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How to make friends when studying online

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The practice of distant learning is not a new concept. With its roots in the US postal service, remote learning used to be a relatively lonely exercise with long delays between communication and limited personal interaction. Fast forward to 2022 and distant learning – now more commonly known as online learning – looks vastly different from the distant learning of the mid-19th century. And despite the common myth that studying online means studying alone, in today’s technologically advanced world that’s a long way from the truth.

Feeling a sense of belonging is important in any thriving community, and exceptional online learning environments are no different. Online universities like Swinburne Online, have gone to great lengths to build social ecosystems to ensure students can learn, collaborate and socialise when and how they like.

There are dedicated online tutors facilitating virtual classrooms, student advisors available for technical help around the clock and student coaches on hand for motivation and guidance in instilling productive study habits. With the aim of connecting peers and building communities, these initiatives are just the tip of the iceberg. At Swinburne Online, the following initiatives have also been established to help new students feel connected and supported:

  1. Student Mentor Program – This is a program that invites new students to be assigned a mentor who provides advice, motivation, is available to answer questions and direct students to other appropriate support services as needed, and above all, be a friendly face having been a new student once themselves.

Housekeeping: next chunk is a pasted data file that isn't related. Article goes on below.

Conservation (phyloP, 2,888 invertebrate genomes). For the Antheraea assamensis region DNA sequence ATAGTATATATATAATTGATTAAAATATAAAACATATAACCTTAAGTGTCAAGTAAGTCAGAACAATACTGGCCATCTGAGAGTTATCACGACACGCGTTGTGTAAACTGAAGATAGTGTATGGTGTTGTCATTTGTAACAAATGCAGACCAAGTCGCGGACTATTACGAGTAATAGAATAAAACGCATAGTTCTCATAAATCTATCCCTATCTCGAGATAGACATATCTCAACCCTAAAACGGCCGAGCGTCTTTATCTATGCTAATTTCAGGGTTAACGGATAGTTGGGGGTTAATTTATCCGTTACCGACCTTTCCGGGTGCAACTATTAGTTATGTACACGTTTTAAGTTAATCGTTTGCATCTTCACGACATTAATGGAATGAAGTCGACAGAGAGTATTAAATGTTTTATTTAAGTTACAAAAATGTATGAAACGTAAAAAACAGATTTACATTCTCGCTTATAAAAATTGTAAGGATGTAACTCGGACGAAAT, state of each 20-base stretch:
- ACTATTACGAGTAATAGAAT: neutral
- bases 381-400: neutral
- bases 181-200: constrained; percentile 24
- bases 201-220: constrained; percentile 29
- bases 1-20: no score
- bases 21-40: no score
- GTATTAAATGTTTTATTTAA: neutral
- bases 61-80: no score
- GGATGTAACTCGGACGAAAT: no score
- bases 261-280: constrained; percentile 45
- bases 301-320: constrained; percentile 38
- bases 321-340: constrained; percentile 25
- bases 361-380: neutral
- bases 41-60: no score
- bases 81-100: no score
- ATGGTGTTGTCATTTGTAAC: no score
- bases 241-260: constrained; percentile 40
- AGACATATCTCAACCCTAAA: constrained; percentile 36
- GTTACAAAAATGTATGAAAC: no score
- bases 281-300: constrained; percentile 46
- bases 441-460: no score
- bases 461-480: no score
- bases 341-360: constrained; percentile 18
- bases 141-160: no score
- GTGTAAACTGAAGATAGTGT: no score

“When I read about the mentor program, I thought it would be a great opportunity to help point me in the right direction and maybe meet someone else from uni. It takes a lot of pressure off – knowing you have a helpful, guiding hand to get you through the teaching period.” – Matthew Jenkins, Swinburne student studying online

  1. Study Buddies Program – Anecdotal feedback from students studying online has shown that sharing the highs and lows with fellow students can help build up motivation and confidence. Enter the Study Buddies Program, an arranged partnership with two to three like-minded students studying the same subject together. Buddies can choose to study together, share insights from class and keep each other accountable.
  1. No. 1 Supporter Program – Research shows that students who have support from their personal network are more likely to progress with their studies. In the No. 1 Supporter Program, students nominate someone – a family member or a friend – to receive fortnightly communications from the university.

It was useful getting emails because it reminded me to ask mum how she was going with her assignments…If she was stuck on a section, I would talk about it with her to help her get unstuck.” – Reyne, No.1 Supporter.

By keeping the student’s supporter up-to-date throughout the teaching period, supporters know how and when to best assist their student.

  1. Orientation Week (O-Week) – Studying online doesn’t mean missing out on the ‘traditional’ university experience.  Swinburne Online holds a two-week orientation, hosted on their official student-to-student social platform (similar to Facebook), called Connect. Not only do students leave well-prepared to begin as an online learner, they also make lots of new connections and have fun doing so. Connect is available to all students no matter where they are in their degree, so students will always feel a part of the student community.

Online learning has evolved into a network of the touch points for social interaction and engagement. Students studying with student centred online learning providers such as Swinburne Online are supported 24/7 with tutors, coaches, advisors, mentors, buddies and families aiming to empower them and give them the motivation and confidence to succeed. And thanks to innovative practices in online learning, remote study can facilitate a highly social experience where students can come away with lifelong friends.

This blog post originally appeared on Tutors Field.